In 2019 a material increase in litigation is expected as a consequence of the so-called Dignity Law Decree (n. 87/2018 converted into law by Law n. 96/2018), which changed the regulation of fixed-term contracts and the Italian Constitutional Court (decision n. 194/2018 of 9 November 2018) that declared the ‘Jobs Act’ reform partially unconstitutional.
The newly elected Italian Government has significantly backtracked with respect to the fixed-term contracts, the flexibility of which had increased over recent years.
In particular, the Government reintroduced the requirement for grounds to extend a fixed-term contract after the first 12 months (please note that the maximum length of a fixed-term contract is now 24 months).
The grounds are:
These grounds are very restrictive and it will be hard for employers to comply. This could lead to a material increase in the number of claims based on misuse of these grounds.
The Constitutional Court decision affected the mechanism of calculation of compensation for unfair dismissal defined in the so-called Jobs Act, which it deemed to violate the principle of equality and reasonableness since it is based only on length of service.
The Constitutional Court has again entrusted every judge with the task of identifying the appropriate level of compensation for unfair dismissal in each case. This can be between the minimum of six and a maximum of 36-months’ salary, as recently increased by the Dignity Decree, and judges must calculate without a set formula, just taking into account ‘relevant parameters’ such as the number of employees, the level of economic activity and the behaviour and respective circumstances of the parties.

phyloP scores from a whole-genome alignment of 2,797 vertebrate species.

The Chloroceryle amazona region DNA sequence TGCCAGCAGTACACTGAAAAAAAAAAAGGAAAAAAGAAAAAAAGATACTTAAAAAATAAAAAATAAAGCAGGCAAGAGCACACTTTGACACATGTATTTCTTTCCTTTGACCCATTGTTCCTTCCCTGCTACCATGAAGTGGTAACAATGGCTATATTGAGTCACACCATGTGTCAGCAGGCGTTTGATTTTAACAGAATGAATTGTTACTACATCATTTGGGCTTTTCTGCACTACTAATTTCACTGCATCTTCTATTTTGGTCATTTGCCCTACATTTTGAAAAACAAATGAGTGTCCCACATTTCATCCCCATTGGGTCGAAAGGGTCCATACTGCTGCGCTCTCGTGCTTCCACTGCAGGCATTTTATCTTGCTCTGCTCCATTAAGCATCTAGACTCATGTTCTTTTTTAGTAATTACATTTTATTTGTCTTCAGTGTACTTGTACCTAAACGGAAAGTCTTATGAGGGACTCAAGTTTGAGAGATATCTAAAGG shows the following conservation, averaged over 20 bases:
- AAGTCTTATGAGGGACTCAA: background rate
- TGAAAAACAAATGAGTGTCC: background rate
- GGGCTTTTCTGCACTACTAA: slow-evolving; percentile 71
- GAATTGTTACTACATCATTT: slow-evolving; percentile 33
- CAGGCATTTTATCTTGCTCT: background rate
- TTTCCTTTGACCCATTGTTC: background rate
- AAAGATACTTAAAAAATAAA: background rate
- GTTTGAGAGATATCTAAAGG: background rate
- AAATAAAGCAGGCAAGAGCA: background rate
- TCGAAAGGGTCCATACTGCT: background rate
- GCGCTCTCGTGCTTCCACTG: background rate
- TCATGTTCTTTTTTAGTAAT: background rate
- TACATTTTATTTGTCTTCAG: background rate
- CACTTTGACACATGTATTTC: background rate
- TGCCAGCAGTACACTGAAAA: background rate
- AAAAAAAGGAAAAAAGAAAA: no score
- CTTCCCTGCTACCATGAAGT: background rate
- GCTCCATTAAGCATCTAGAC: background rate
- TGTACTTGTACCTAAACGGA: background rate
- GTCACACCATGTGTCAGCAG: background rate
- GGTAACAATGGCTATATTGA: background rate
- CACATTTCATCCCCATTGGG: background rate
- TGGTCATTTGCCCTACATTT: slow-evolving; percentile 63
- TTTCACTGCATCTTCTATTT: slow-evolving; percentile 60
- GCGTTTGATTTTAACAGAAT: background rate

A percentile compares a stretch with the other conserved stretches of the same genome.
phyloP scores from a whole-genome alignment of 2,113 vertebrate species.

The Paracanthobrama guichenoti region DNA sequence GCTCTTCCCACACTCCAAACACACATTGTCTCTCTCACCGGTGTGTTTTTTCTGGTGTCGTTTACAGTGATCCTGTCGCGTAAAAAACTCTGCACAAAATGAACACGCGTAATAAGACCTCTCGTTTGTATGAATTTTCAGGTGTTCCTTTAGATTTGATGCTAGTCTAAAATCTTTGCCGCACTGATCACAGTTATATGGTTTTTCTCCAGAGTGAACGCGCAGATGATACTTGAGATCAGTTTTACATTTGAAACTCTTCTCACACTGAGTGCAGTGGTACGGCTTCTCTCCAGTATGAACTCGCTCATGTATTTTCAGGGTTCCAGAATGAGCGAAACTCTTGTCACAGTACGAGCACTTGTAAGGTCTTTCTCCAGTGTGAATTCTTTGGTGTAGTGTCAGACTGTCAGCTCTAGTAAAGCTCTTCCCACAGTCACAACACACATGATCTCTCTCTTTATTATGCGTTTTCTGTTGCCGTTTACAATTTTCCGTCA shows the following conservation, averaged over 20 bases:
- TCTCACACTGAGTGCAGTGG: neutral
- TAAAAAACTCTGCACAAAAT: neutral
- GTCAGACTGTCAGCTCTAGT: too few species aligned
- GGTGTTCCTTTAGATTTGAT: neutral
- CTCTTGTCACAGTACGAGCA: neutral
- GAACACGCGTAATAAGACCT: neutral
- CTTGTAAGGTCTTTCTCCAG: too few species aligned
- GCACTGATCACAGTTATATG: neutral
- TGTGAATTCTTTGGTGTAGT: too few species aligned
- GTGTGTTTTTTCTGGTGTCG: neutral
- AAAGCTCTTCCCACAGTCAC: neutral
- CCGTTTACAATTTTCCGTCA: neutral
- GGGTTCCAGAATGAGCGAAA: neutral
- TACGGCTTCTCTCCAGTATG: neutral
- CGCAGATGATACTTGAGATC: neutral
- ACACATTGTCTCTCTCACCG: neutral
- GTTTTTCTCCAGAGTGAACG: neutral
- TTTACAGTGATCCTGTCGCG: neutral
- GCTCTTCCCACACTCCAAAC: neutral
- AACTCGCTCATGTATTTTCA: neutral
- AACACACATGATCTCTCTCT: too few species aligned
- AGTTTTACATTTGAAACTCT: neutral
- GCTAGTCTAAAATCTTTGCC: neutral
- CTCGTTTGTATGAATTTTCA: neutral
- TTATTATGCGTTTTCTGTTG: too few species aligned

This situation may lead to various consequences: on the one hand, employees are discouraged from settling cases and will instead be encouraged to file a claim after dismissal to try to obtain the maximum level of compensation available for unlawful dismissals. On the other hand, without predetermined parameters, judges can use their discretion to decide what level of compensation to grant, with the risk of very different approaches between courts and individual judges.
2019 it is also expected to be a year of evolving litigation on gig economy issues.
With regard to the contractual status of so-called ‘riders’ (employees or independent contractors), the first two decisions from the Turin and Milan courts in 2018 declared riders were self-employed, stressing the lack of obligation on them to provide services.
However, in January 2019, the Turin Court of Appeal overruled certain parts of the employment tribunal’s Foodora judgment issued in April (see here /insights/italy-tribunals-reasoning-on-why-food-delivery-riders-are-not-employees-published). Although the riders continue to be recognised as self-employed workers, the Court ruled that riders are entitled to compensation for the work actually carried out based on collective agreements as well. The reasons for the decision and its practical implications will become clear in the near future.